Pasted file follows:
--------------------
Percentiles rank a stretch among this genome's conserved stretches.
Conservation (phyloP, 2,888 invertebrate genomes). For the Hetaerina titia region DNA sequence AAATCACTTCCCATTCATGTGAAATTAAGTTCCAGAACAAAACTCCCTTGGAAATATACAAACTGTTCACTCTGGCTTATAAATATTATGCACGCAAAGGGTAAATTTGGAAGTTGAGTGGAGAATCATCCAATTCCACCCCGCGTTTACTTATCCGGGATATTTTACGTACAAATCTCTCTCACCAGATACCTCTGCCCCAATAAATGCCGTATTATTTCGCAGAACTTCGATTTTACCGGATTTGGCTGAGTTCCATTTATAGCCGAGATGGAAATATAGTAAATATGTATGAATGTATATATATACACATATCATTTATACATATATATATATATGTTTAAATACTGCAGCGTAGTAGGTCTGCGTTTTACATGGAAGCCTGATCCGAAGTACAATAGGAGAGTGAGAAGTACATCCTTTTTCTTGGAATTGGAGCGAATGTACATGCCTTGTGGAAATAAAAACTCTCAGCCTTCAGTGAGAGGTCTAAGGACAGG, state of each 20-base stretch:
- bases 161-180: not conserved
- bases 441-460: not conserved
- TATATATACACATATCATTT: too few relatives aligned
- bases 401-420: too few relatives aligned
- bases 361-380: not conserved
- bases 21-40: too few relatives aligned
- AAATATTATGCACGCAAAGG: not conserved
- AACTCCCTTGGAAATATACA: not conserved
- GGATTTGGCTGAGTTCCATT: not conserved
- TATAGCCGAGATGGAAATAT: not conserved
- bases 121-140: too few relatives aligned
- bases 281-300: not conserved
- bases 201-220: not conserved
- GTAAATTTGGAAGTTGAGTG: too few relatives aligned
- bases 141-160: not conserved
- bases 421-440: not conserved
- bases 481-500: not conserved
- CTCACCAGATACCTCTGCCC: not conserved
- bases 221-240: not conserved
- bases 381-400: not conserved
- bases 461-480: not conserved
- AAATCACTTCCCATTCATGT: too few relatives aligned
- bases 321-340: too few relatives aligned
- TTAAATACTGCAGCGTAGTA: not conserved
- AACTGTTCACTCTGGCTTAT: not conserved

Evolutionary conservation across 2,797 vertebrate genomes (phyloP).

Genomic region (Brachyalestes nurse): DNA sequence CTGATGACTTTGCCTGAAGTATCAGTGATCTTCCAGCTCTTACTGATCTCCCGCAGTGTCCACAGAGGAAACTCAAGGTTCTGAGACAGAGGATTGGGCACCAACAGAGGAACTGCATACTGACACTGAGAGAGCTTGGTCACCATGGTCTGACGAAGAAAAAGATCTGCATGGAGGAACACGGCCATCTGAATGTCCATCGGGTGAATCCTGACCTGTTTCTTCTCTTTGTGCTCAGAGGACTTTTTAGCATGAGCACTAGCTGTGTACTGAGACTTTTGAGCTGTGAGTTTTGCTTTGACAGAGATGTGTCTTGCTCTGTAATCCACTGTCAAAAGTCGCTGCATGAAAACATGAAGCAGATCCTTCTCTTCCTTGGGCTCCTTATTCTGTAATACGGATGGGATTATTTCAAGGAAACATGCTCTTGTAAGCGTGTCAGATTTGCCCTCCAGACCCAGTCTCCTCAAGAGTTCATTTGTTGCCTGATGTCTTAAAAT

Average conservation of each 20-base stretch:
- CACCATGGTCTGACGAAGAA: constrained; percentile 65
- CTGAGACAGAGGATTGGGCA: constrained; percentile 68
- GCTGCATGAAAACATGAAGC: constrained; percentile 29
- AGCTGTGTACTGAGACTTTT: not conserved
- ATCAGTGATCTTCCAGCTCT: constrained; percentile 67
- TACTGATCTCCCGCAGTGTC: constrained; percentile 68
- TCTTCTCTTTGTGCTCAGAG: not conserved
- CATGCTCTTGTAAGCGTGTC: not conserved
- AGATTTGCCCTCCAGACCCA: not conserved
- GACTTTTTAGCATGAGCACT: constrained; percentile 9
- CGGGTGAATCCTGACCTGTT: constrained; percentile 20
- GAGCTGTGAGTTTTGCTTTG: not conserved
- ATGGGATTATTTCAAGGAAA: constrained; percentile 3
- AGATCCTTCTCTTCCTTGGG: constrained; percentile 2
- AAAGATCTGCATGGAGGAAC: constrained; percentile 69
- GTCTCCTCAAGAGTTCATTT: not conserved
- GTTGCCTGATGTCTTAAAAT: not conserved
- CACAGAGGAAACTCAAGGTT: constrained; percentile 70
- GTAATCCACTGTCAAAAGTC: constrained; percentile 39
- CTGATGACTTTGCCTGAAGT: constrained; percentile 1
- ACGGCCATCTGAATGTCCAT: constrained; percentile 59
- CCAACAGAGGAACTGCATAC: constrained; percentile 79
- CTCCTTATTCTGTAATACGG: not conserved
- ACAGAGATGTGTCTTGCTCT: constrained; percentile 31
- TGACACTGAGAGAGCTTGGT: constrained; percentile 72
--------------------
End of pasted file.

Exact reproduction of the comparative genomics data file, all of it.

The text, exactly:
Percentiles rank a stretch among this genome's conserved stretches.
Conservation (phyloP, 2,888 invertebrate genomes). For the Hetaerina titia region DNA sequence AAATCACTTCCCATTCATGTGAAATTAAGTTCCAGAACAAAACTCCCTTGGAAATATACAAACTGTTCACTCTGGCTTATAAATATTATGCACGCAAAGGGTAAATTTGGAAGTTGAGTGGAGAATCATCCAATTCCACCCCGCGTTTACTTATCCGGGATATTTTACGTACAAATCTCTCTCACCAGATACCTCTGCCCCAATAAATGCCGTATTATTTCGCAGAACTTCGATTTTACCGGATTTGGCTGAGTTCCATTTATAGCCGAGATGGAAATATAGTAAATATGTATGAATGTATATATATACACATATCATTTATACATATATATATATATGTTTAAATACTGCAGCGTAGTAGGTCTGCGTTTTACATGGAAGCCTGATCCGAAGTACAATAGGAGAGTGAGAAGTACATCCTTTTTCTTGGAATTGGAGCGAATGTACATGCCTTGTGGAAATAAAAACTCTCAGCCTTCAGTGAGAGGTCTAAGGACAGG, state of each 20-base stretch:
- bases 161-180: not conserved
- bases 441-460: not conserved
- TATATATACACATATCATTT: too few relatives aligned
- bases 401-420: too few relatives aligned
- bases 361-380: not conserved
- bases 21-40: too few relatives aligned
- AAATATTATGCACGCAAAGG: not conserved
- AACTCCCTTGGAAATATACA: not conserved
- GGATTTGGCTGAGTTCCATT: not conserved
- TATAGCCGAGATGGAAATAT: not conserved
- bases 121-140: too few relatives aligned
- bases 281-300: not conserved
- bases 201-220: not conserved
- GTAAATTTGGAAGTTGAGTG: too few relatives aligned
- bases 141-160: not conserved
- bases 421-440: not conserved
- bases 481-500: not conserved
- CTCACCAGATACCTCTGCCC: not conserved
- bases 221-240: not conserved
- bases 381-400: not conserved
- bases 461-480: not conserved
- AAATCACTTCCCATTCATGT: too few relatives aligned
- bases 321-340: too few relatives aligned
- TTAAATACTGCAGCGTAGTA: not conserved
- AACTGTTCACTCTGGCTTAT: not conserved

Evolutionary conservation across 2,797 vertebrate genomes (phyloP).

Genomic region (Brachyalestes nurse): DNA sequence CTGATGACTTTGCCTGAAGTATCAGTGATCTTCCAGCTCTTACTGATCTCCCGCAGTGTCCACAGAGGAAACTCAAGGTTCTGAGACAGAGGATTGGGCACCAACAGAGGAACTGCATACTGACACTGAGAGAGCTTGGTCACCATGGTCTGACGAAGAAAAAGATCTGCATGGAGGAACACGGCCATCTGAATGTCCATCGGGTGAATCCTGACCTGTTTCTTCTCTTTGTGCTCAGAGGACTTTTTAGCATGAGCACTAGCTGTGTACTGAGACTTTTGAGCTGTGAGTTTTGCTTTGACAGAGATGTGTCTTGCTCTGTAATCCACTGTCAAAAGTCGCTGCATGAAAACATGAAGCAGATCCTTCTCTTCCTTGGGCTCCTTATTCTGTAATACGGATGGGATTATTTCAAGGAAACATGCTCTTGTAAGCGTGTCAGATTTGCCCTCCAGACCCAGTCTCCTCAAGAGTTCATTTGTTGCCTGATGTCTTAAAAT

Average conservation of each 20-base stretch:
- CACCATGGTCTGACGAAGAA: constrained; percentile 65
- CTGAGACAGAGGATTGGGCA: constrained; percentile 68
- GCTGCATGAAAACATGAAGC: constrained; percentile 29
- AGCTGTGTACTGAGACTTTT: not conserved
- ATCAGTGATCTTCCAGCTCT: constrained; percentile 67
- TACTGATCTCCCGCAGTGTC: constrained; percentile 68
- TCTTCTCTTTGTGCTCAGAG: not conserved
- CATGCTCTTGTAAGCGTGTC: not conserved
- AGATTTGCCCTCCAGACCCA: not conserved
- GACTTTTTAGCATGAGCACT: constrained; percentile 9
- CGGGTGAATCCTGACCTGTT: constrained; percentile 20
- GAGCTGTGAGTTTTGCTTTG: not conserved
- ATGGGATTATTTCAAGGAAA: constrained; percentile 3
- AGATCCTTCTCTTCCTTGGG: constrained; percentile 2
- AAAGATCTGCATGGAGGAAC: constrained; percentile 69
- GTCTCCTCAAGAGTTCATTT: not conserved
- GTTGCCTGATGTCTTAAAAT: not conserved
- CACAGAGGAAACTCAAGGTT: constrained; percentile 70
- GTAATCCACTGTCAAAAGTC: constrained; percentile 39
- CTGATGACTTTGCCTGAAGT: constrained; percentile 1
- ACGGCCATCTGAATGTCCAT: constrained; percentile 59
- CCAACAGAGGAACTGCATAC: constrained; percentile 79
- CTCCTTATTCTGTAATACGG: not conserved
- ACAGAGATGTGTCTTGCTCT: constrained; percentile 31
- TGACACTGAGAGAGCTTGGT: constrained; percentile 72